potential with the fearlessness we hoped this trip would prove. The same gusto that would
summon our creative careers and eventually afford us an ironically expensive plated collar for
our quadrupedal souvenier.
As Leonard and I made our way through the field, our targeted tail tucked and
disappeared. Four footsteps faded toward the woods behind the gas station.
Just then, Rick appeared, shouting, "Train's leaving if you wanna be on it."
Once in Knoxville, Leonard's fever climaxed, and he walked zombified toward his
cousin's bed, where he would remain unconscious for the better part of our stay.
I stood on the porch with Libby. The unsatisfactory temperature of Tennessee sank in
like a failing test grade. Instead of sending my fantasized photo of brown grass behind pale,
sunlit legs, I settled for a few weather beaten crocuses.
Libby went upstairs to get her cigarettes, and I asked if she could bring me a beer. She
responded, in a surprisingly thick southern accent for a New Jersey native, "Nah, the fines down
here are big for public drinkin."
She was our ideal, a true ex-pat of middle America. After graduation from a private high
school, she had a psychotic break and locked herself in a closet for three days. When she
emerged, she ran west with as much money as she could finagle and remained at large until
settling in Tennessee to deal acid door-to-door and become a writer.
After we'd had a smoke, I went upstairs and into the bedroom. I felt Leonard's familiarly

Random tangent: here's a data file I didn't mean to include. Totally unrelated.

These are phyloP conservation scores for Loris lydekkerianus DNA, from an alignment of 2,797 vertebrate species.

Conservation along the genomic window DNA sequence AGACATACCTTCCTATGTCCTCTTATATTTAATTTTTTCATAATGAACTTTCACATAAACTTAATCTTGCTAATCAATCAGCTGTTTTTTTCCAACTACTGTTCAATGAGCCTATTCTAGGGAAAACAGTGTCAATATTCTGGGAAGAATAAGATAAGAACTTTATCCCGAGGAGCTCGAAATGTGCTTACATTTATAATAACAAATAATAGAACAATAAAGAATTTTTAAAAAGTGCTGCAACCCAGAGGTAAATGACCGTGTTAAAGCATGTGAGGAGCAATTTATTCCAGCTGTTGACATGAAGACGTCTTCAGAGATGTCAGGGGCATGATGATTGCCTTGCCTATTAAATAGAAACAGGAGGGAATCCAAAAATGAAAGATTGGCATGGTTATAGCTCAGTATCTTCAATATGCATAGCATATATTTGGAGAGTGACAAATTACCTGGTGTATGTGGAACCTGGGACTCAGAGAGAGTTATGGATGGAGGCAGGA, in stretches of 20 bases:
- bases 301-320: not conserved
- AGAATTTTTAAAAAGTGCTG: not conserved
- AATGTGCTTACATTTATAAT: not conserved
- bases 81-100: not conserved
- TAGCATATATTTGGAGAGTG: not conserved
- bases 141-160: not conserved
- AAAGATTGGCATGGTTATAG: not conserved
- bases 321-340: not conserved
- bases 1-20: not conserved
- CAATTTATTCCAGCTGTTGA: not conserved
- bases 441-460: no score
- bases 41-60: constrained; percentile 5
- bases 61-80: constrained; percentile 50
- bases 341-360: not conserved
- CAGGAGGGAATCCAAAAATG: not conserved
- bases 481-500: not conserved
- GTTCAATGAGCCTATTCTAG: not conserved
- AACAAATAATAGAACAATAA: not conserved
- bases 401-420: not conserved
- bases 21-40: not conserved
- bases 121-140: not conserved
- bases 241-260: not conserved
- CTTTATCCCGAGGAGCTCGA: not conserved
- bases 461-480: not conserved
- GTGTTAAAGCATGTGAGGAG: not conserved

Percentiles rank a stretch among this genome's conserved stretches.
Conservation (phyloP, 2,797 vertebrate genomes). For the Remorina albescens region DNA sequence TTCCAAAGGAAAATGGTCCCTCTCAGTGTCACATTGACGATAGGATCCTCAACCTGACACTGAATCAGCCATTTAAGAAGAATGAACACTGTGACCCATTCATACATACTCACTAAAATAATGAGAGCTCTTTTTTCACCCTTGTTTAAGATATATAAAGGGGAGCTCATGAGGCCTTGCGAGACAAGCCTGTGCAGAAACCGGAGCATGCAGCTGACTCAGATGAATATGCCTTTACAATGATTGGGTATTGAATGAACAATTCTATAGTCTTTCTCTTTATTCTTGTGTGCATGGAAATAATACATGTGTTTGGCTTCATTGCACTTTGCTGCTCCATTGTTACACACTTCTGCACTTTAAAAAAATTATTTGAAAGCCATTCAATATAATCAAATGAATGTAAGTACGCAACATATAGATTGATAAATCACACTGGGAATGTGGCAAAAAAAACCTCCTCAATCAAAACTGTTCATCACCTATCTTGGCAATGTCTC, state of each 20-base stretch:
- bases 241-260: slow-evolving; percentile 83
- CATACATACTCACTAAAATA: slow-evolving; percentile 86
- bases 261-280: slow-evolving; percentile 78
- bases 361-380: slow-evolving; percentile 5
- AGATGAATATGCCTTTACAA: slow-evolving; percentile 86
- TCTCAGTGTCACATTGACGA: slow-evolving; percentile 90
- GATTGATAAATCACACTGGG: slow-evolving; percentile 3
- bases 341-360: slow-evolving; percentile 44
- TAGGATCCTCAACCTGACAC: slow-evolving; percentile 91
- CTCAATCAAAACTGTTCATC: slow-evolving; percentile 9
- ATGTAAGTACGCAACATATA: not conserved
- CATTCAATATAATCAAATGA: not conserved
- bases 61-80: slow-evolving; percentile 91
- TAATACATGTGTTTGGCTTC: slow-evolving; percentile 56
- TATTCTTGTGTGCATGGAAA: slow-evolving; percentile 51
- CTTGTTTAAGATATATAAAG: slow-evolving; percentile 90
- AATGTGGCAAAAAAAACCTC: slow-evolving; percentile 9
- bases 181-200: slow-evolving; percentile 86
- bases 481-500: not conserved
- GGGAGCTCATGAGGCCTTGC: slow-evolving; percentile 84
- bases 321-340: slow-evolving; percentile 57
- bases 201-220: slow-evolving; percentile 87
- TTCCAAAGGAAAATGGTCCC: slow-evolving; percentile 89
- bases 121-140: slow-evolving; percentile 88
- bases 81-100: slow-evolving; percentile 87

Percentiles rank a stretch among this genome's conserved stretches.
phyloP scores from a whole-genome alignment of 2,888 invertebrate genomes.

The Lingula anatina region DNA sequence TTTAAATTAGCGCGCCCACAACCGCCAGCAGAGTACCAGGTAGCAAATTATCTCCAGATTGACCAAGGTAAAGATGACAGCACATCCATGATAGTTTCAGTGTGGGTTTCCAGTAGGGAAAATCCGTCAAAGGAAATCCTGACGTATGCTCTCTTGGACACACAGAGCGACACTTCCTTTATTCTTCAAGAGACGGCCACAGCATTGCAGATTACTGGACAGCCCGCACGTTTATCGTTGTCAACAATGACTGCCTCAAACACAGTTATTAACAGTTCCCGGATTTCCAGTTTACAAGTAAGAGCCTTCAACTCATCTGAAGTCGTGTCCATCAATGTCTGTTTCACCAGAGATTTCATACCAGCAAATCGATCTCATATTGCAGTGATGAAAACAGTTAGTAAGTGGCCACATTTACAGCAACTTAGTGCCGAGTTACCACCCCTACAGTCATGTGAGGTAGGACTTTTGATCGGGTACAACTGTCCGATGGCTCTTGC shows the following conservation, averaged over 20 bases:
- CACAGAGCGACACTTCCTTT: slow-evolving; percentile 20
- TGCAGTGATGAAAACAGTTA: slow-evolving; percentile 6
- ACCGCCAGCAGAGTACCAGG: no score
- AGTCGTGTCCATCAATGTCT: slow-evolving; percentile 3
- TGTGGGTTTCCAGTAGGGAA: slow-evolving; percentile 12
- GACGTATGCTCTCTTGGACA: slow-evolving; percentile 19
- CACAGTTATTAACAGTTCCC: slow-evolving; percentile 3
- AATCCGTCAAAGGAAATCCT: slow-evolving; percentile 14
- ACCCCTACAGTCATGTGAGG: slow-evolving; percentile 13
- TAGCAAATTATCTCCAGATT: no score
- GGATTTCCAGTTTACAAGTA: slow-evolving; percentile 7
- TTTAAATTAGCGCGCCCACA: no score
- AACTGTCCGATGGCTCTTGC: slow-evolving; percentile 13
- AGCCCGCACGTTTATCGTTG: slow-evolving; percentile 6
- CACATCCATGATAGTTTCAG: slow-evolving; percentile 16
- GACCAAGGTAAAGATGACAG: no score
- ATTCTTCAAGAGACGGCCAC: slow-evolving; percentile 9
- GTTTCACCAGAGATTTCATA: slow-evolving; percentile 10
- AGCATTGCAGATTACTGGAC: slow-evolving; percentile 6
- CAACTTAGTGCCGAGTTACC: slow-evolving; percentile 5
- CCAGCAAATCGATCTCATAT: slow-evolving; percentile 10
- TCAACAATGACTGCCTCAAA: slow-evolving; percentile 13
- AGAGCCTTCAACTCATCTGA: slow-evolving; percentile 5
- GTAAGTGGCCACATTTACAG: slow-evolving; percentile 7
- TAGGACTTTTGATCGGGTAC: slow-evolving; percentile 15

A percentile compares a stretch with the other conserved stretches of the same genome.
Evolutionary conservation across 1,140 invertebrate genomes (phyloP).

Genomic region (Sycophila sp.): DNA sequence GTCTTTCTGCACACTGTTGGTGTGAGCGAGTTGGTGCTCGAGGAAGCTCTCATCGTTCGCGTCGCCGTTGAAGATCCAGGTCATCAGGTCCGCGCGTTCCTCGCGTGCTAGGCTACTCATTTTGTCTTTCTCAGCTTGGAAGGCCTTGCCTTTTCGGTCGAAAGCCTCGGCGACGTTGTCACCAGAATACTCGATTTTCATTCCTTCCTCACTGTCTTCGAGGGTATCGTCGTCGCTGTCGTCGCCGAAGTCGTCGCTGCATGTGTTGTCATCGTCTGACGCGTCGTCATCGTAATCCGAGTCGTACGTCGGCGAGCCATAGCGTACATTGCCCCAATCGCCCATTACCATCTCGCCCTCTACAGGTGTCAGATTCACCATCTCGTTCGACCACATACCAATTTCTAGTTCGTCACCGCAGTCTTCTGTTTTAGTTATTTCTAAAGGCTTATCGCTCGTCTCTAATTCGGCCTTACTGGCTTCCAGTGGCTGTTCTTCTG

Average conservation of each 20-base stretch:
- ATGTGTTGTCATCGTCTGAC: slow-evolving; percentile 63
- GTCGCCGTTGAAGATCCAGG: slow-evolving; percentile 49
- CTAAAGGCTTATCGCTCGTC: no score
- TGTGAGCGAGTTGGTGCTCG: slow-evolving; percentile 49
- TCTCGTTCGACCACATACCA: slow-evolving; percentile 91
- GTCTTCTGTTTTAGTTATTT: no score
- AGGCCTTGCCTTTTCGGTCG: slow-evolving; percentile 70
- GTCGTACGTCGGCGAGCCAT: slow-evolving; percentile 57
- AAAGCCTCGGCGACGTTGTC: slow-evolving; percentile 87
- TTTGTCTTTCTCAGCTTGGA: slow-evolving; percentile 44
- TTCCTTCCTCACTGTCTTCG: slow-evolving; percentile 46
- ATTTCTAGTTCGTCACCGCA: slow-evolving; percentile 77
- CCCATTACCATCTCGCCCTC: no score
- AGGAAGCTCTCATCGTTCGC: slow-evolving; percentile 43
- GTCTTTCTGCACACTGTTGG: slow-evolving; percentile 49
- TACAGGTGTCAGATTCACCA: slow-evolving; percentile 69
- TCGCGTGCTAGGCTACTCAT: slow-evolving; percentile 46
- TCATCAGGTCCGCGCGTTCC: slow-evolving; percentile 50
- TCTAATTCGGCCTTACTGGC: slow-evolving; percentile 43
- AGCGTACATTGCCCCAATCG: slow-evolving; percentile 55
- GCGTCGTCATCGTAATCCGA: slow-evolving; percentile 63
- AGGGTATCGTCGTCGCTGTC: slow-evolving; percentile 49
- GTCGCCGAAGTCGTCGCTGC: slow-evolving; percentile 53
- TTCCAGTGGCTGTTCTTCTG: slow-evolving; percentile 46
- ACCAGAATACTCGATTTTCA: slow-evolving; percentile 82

clammy forehead, usually cold from sulfites or low blood sugar, now hot with an immobilizing
fever. Libby's two dogs bogarted the rest of the bed, and their various, layered urine stains
made the floor uninviting. In the living room, I found a broken throne propping up the coat rack,
which was simply a severed tree branch. A stale pool of water creeped beneath the armchair,
emanating from the bathtub.
I sat in the sunken chair to write down the directions to a nearby grocery store, as Libby
dictated them. Her younger dog, a yellow lab mix, interrupted me by nudging his head under my
dehydrated looking hands.
Scratching the white patch of fur between his eyes, I asked, "Where'd you get him?"
"I found him here," Libby said, "He was just a puppy, wandering around with a bunch of
strays. His collar didn't have tags, but no one leaves food out for a dog with a collar, so I took
The dog started to beg for more so I shooed him away, and finished the directions I'd
scratched on my palm. I thanked Libby, and headed out with my shoplifting bag in pursuit of hot
toddy and chicken soup ingredients.
When I got back, Libby was at school and Leonard was sitting up in the bed, still damp
with sweat but with more color in his face. I unpacked the groceries on the bed in front of him.
"So I got enough food for the week, I think, and I managed to lift some whiskey,"
"I'm done," Leonard said, ashamed but authoritative.
"What do you mean?" I asked.
"I'm done with this trip. I'm sick and I want to go home."
And home was waiting for us. It would haunt us like a leash, but we would keep on
pulling the whole way west.